Signs of spring

by Pippa Greenwood

Usually, after spending an hour or so in the garden at this time of year, I get a clear sense of how all the plants are doing. This time, though, there were conflicting signals.

DaffodilsI recently undertook a spot of tidying in one of my flowerbeds. Generally I avoid clearing up too early in winter, and I don’t remove too much old growth, as retaining it can limit plant damage during late-winter cold snaps.

Usually, after spending an hour or so outdoors at this time of year, I get a clear sense of seasonal progress, and whether plant growth is early or late. This time, though, there were conflicting signals. Trees and shrubs bore plumper buds than I would have expected in late January, some of the raspberry canes were already in growth and the aphid population in the greenhouse was thriving. But the bulbs seemed further behind than usual. One solitary snowdrop was in bloom, with no sign of its companions, and the daffodils, which often appear early here, were nowhere to be seen.

When they do finally emerge, I’m worried the bulbs will suffer if the freezing temperatures return. So, I’ve been mounding some loose, light wood and bark chippings around the crowns, as a protective measure. This means that I must keep the hens away from the border when they’re roaming free. There is, it would seem, nowhere better to find hen snacks than in carefully mounded mulch.

We might not have experienced the last of the cold weather, but it is heartening to see the sun when it does come out. Tomorrow, anticipating the arrival of spring, I will pay a visit the garden centre. Included on my shopping list will be seed potatoes, which are sold loose, by the kilo, enabling me to buy the exact amount I need, with no wastage. Such activity helps me feel that winter really will come to an end…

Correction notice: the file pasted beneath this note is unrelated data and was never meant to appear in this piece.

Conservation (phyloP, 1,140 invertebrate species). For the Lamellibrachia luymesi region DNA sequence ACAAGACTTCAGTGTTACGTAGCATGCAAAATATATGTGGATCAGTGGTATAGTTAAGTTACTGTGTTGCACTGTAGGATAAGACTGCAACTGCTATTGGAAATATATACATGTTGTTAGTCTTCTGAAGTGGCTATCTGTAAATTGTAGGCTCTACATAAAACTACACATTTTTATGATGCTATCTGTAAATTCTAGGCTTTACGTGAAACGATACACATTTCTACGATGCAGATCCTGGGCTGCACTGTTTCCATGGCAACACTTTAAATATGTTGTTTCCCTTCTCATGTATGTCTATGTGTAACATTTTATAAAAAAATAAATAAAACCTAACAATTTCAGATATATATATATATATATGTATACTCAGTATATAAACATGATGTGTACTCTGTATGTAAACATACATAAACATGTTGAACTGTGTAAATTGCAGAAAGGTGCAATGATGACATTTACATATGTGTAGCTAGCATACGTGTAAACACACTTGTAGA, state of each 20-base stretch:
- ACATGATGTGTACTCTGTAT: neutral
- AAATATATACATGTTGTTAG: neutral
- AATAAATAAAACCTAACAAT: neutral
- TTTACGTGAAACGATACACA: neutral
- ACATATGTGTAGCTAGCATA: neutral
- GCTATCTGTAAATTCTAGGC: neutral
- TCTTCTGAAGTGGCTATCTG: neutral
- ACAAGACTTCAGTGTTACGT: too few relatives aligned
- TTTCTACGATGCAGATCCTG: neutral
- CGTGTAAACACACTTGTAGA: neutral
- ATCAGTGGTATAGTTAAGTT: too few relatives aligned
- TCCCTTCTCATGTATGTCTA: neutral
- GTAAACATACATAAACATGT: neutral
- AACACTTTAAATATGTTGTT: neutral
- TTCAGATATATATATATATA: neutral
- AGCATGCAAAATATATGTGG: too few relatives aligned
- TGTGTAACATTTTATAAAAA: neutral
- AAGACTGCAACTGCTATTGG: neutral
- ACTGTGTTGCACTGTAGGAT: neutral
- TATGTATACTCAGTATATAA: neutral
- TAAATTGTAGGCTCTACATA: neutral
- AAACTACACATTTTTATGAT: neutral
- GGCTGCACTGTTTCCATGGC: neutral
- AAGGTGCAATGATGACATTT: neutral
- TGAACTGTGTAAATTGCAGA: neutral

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Gardeners' World Web User 26/01/2011 at 19:16

My snowdrops loved being under the snow, Pippa, and are giving a lovely display already. I reckon they are three weeks early. In my woodland garden crocosmia is up about two inches and the bluebells an inch. The cold weather is set to return tomorrow so I shovelled (well,trowelled) some of the autumn leaves as a mulch on them and anything else I felt worried about. The bulbs in the cold frame are at the same stage as the ones outside which were buried under the snow so I'll have to rethink the use of the cold frame if these winters continue, Winter salads perhaps?

Gardeners' World Web User 27/01/2011 at 15:41

I've had the same problem as you, Pippa, my bulbs are only just starting to poke above the soil, even the crocuses, but all of my different clematis cultivars are sprouting away like crazy already, whereas this time last year they were still dormant. This weather's freaky and as a gardener it's hard to predict how it will affect this year's plans for the garden. I enjoy your blog, thanks for writing it!

Gardeners' World Web User 27/01/2011 at 21:06

There is a garden near me with a shrub that is so fragrant in December that it knocks your socks off. A viburnum or a Daphne? I don't know what it is. BUT , this year it only flowered last week - a full three weeks later than usual. But oh it's glorious. Whatever it is, I want a cutting!

Gardeners' World Web User 27/01/2011 at 21:07

This has reassured me in a way, as I was getting slightly anxious about my daffodil bulbs which haven't yet made an appearance. Am so looking forward to seeing them flower.

Gardeners' World Web User 28/01/2011 at 20:58

Down in the Channel Islands the daffodils seem much earlier than usual with most hedgerows displaying them in full bloom. Seed potatoes going in tomorrow (Jersey Royals) and rhubarb unfurling leaves. Feels hopeful despite returning to very cold temps. today.

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